With how much storage media has come down in price in recent years, I don’t think it’s worth investing in tape storage unless you have 10’s of terabytes of data to store. Basically I would suggest getting a hard disk dock, a set of bare 2TB 3.5" hard disks (with high user review counts and low feedback about failures) and a hard disk storage case. Then store your data on at least two separate hard disks. Besides the cost of the tape drive, you’ll also need to factor in the cost of a SCSI card (if a SCSI drive) and the recording software, which both together could cost as much as the actual tape drive.

Personally I’ve stopped using optical media as my main backup as I’ve had plenty of discs fail over time, yet haven’t had a 3.5" hard disk fail since 2005 (if I recall right) despite having 7 to 10 in use around the house over that period. A server at work has 4 original 80GB 7200RPM hard disks that have been running around the clock since 2004.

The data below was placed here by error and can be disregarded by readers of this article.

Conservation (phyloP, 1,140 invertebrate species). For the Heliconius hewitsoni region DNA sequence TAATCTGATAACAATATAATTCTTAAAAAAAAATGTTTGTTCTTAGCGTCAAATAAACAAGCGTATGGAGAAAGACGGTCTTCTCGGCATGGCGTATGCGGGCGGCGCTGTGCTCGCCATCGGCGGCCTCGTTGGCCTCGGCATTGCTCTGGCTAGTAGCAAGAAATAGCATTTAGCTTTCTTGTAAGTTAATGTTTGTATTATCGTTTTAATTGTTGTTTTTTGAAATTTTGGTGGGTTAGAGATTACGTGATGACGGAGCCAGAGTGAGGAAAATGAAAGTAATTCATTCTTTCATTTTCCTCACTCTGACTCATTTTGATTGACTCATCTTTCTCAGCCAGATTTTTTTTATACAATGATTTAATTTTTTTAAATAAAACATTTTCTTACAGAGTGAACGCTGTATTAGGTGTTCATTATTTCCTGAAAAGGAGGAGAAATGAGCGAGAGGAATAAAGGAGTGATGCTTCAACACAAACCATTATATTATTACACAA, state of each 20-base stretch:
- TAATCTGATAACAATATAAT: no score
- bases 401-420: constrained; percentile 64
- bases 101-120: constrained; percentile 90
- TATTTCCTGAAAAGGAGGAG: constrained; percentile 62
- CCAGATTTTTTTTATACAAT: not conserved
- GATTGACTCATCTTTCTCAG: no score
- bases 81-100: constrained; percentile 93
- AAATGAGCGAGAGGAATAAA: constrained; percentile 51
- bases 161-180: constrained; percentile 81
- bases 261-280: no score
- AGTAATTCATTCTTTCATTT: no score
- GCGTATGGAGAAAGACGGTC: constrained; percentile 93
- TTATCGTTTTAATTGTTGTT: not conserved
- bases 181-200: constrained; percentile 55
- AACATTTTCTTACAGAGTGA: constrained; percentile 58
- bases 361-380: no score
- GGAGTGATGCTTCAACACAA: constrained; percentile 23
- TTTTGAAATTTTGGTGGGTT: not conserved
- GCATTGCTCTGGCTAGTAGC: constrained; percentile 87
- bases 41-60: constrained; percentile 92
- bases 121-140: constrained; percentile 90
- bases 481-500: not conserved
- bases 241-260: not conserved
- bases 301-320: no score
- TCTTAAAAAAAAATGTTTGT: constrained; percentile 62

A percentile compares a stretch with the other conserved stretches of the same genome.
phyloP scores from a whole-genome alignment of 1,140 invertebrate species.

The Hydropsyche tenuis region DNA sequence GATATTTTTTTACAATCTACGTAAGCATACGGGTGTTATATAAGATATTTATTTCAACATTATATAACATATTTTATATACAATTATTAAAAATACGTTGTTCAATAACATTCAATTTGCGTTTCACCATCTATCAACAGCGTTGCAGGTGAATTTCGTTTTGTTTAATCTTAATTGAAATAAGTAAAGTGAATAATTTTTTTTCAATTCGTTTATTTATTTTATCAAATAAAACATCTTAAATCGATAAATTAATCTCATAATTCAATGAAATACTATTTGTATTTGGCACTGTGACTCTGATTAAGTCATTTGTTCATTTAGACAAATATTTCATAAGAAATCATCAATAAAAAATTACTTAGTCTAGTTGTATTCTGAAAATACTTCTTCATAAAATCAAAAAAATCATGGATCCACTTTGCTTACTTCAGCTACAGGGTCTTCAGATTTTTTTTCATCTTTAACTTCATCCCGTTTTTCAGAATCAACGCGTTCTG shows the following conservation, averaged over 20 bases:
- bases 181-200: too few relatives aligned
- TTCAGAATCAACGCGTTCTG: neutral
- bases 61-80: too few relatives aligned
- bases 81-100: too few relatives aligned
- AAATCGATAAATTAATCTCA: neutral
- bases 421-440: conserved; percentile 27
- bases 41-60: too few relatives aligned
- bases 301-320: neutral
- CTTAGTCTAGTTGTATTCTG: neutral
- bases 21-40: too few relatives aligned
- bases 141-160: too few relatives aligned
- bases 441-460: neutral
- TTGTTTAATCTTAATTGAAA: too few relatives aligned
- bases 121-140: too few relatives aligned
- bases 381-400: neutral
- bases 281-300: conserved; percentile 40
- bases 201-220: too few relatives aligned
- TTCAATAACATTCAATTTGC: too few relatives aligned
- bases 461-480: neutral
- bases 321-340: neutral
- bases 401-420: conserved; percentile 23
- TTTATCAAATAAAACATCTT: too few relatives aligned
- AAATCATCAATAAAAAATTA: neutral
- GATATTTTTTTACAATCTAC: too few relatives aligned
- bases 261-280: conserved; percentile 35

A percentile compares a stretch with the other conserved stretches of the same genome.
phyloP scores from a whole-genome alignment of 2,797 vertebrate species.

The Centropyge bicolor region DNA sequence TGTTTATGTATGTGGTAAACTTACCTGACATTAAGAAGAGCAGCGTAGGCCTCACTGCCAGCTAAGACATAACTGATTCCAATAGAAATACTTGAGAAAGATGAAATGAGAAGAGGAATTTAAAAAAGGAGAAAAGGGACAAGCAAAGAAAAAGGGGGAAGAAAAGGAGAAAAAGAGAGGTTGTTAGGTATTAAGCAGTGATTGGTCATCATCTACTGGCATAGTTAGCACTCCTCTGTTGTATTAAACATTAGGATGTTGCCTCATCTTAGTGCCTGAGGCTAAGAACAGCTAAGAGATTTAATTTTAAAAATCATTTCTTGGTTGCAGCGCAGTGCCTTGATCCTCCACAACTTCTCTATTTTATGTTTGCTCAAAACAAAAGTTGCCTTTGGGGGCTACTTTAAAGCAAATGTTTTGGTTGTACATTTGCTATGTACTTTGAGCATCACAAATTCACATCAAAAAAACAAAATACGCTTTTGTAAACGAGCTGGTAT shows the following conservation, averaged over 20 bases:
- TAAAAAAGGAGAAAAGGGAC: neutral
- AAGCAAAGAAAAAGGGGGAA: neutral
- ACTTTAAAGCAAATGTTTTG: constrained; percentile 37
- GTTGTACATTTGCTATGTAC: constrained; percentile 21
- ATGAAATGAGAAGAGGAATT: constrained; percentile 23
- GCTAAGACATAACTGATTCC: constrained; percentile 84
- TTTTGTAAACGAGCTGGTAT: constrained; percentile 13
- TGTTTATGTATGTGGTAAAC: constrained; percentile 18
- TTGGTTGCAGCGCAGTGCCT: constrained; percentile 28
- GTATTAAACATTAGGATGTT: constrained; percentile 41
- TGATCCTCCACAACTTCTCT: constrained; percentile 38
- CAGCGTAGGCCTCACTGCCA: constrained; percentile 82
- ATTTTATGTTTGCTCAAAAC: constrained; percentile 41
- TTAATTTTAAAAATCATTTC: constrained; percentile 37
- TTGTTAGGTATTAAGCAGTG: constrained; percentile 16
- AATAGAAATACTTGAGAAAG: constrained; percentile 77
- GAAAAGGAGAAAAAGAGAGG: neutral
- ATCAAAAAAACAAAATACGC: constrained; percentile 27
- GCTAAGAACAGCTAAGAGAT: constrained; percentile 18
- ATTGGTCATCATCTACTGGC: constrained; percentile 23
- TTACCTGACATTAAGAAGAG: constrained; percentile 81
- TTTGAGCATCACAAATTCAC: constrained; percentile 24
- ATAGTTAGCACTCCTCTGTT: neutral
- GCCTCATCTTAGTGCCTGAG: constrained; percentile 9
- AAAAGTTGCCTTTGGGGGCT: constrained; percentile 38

Another suggestion would be to look at M-Disc, which uses a durable solid recording layer instead of an organic dye that degrades. These discs to cost more and do require a special optical drive to burn them, so may be quite expensive if you have a lot of data to backup. However, in theory they do have the advantage of not needing to periodically verify them.


#5

[QUOTE=Mastus;2728268]Yeah,

does anyone have LTO-drives at home and do use them for backups?[/quote] I don’t own one personally, but i’m working with these devices almost every workday.

It seems that the tape cost is relatively cheap (LTO3 and beyond) but the drives cost a fortune. But a used LTO3-drive would actually be in the realms of possibility for home use (pricewise).

I would be very cautious of used drives. While most of them still may function for quite a while, they are products that really can get worn out. You will need good new tapes, a cleaning tape and a basic understanding of the inner workings.